- Bob Evans restaurant in Cape Girardeau among chain's 21 closings (04/26/16)9
- Cape student sues, accuses school officials of slamming her to ground multiple times (04/28/16)37
- Two hurt in motorcycle wreck on Interstate 55 (04/25/16)1
- Ray's of Kelso, Plaza by Ray's to change ownership; Fonn to buy enterprise (04/20/16)3
- Missouri House votes to allow concealed weapons without permits (04/28/16)4
- Law firm requests information about Cape's traffic cameras (04/25/16)2
- Tanker truck catches fire near Oak Ridge (04/24/16)7
- Local lawmakers split over failed medical marijuana bill; voters may have a say (04/26/16)19
- Local company makes eco-friendly kitty litter that cuts cat-box smell (04/25/16)
Cape Girardeau man gets 10 years in prison after pleading guilty to child sex charge
Circuit Court Judge Benjamin F. Lewis accepted a plea agreement Monday between attorneys handling the case of Terry E. Headrick, a Cape Girardeau man who pleaded guilty to an amended felony charge of attempted child molestation.
Headrick, 43, initially charged with child molestation, was sentenced to 10 years in prison.
The judge's ruling provoked a strong reaction from the 13-year-old victim's family, who said they preferred harsher punishment.
After the hearing, however, they said they were satisfied with the sentence.
"We'd like to see more, but 10 years, that's good enough," said the victim's mother, whose name is being withheld to protect the victim's identity. "He didn't make it out here, he's not going to make in there."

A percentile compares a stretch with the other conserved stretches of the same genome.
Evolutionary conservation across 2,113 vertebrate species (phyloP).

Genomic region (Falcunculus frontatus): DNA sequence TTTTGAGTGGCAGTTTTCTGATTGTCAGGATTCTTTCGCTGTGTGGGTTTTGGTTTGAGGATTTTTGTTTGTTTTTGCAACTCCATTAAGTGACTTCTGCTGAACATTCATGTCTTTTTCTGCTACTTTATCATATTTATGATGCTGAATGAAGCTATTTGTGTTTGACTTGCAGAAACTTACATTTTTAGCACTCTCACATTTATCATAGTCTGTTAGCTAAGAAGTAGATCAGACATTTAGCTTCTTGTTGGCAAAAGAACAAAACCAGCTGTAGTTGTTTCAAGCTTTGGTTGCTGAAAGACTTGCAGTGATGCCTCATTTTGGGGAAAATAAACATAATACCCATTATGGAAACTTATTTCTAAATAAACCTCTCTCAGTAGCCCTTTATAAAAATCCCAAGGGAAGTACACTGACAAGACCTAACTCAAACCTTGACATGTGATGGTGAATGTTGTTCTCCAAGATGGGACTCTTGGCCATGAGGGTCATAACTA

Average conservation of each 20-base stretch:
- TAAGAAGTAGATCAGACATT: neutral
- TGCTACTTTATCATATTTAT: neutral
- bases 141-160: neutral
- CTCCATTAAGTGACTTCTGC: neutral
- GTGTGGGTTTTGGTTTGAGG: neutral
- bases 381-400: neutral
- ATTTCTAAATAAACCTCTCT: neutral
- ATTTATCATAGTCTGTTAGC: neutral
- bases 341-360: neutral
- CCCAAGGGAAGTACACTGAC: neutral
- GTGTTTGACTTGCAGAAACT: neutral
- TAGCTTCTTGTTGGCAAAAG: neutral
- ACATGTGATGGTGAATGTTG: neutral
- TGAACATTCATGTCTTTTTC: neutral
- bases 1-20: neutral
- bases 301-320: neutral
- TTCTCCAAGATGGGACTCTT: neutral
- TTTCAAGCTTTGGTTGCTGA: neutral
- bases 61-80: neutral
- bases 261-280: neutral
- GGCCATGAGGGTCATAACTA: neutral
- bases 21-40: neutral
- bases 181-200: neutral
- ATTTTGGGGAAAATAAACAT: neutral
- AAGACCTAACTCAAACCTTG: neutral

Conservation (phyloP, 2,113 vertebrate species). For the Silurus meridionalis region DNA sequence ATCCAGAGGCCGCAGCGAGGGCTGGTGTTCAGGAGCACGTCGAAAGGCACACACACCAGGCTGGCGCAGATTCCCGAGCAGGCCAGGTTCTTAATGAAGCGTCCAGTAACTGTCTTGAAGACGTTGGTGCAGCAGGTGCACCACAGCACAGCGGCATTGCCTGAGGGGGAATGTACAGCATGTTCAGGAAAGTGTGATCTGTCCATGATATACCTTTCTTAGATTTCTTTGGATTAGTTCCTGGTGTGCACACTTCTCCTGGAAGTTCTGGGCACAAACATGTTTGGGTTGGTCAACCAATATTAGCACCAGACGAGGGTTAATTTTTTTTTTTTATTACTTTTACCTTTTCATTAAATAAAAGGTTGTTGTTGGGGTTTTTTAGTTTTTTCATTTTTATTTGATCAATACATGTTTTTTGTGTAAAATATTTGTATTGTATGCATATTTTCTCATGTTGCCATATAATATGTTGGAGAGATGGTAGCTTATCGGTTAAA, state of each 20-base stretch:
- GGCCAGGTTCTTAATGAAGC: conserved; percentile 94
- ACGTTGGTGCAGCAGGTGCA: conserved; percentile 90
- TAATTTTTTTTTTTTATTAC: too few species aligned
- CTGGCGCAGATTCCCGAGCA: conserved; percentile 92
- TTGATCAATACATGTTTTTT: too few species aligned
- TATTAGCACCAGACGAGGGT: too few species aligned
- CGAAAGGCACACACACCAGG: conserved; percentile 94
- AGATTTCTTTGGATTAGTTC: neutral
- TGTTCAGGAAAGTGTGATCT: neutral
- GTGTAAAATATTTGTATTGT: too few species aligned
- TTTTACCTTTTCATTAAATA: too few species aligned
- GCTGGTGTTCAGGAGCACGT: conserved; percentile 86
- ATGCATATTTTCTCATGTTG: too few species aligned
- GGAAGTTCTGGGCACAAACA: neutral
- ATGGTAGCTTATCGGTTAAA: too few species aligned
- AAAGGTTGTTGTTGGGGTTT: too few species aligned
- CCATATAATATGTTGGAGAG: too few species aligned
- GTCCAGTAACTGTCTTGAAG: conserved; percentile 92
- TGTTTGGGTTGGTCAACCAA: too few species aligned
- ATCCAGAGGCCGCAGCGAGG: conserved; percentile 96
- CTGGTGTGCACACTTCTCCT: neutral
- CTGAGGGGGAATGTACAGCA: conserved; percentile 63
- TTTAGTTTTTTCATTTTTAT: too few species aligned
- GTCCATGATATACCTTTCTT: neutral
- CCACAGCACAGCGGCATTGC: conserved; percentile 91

In August, at his Cape Girardeau residence, Headrick subjected the victim to sexual contact by putting his hand inside her pants.
Assistant Prosecuting Attorney Angel Woodruff recommended Headrick serve 10 years not only based on the crime, but also because he's a prior offender in Cape Girardeau County. Headrick was charged with forgery in 1988 and stealing in 1991, Lewis said.
Although the victim's family wanted a harsher punishment, Woodruff said it was her understanding that they recognized the reason for negotiations between attorneys.
"We met somewhere in the middle," Woodruff said.
Before his ruling, Lewis addressed the court, stating that he is aware of the different factors that go into resolving a child sexual abuse case.
"These are some of the most difficult cases that come before the court for sentencing," he said. "I know there are much worse child sex abuse cases, so, the sentences need to be proportionate."
100 Court St., Jackson, MO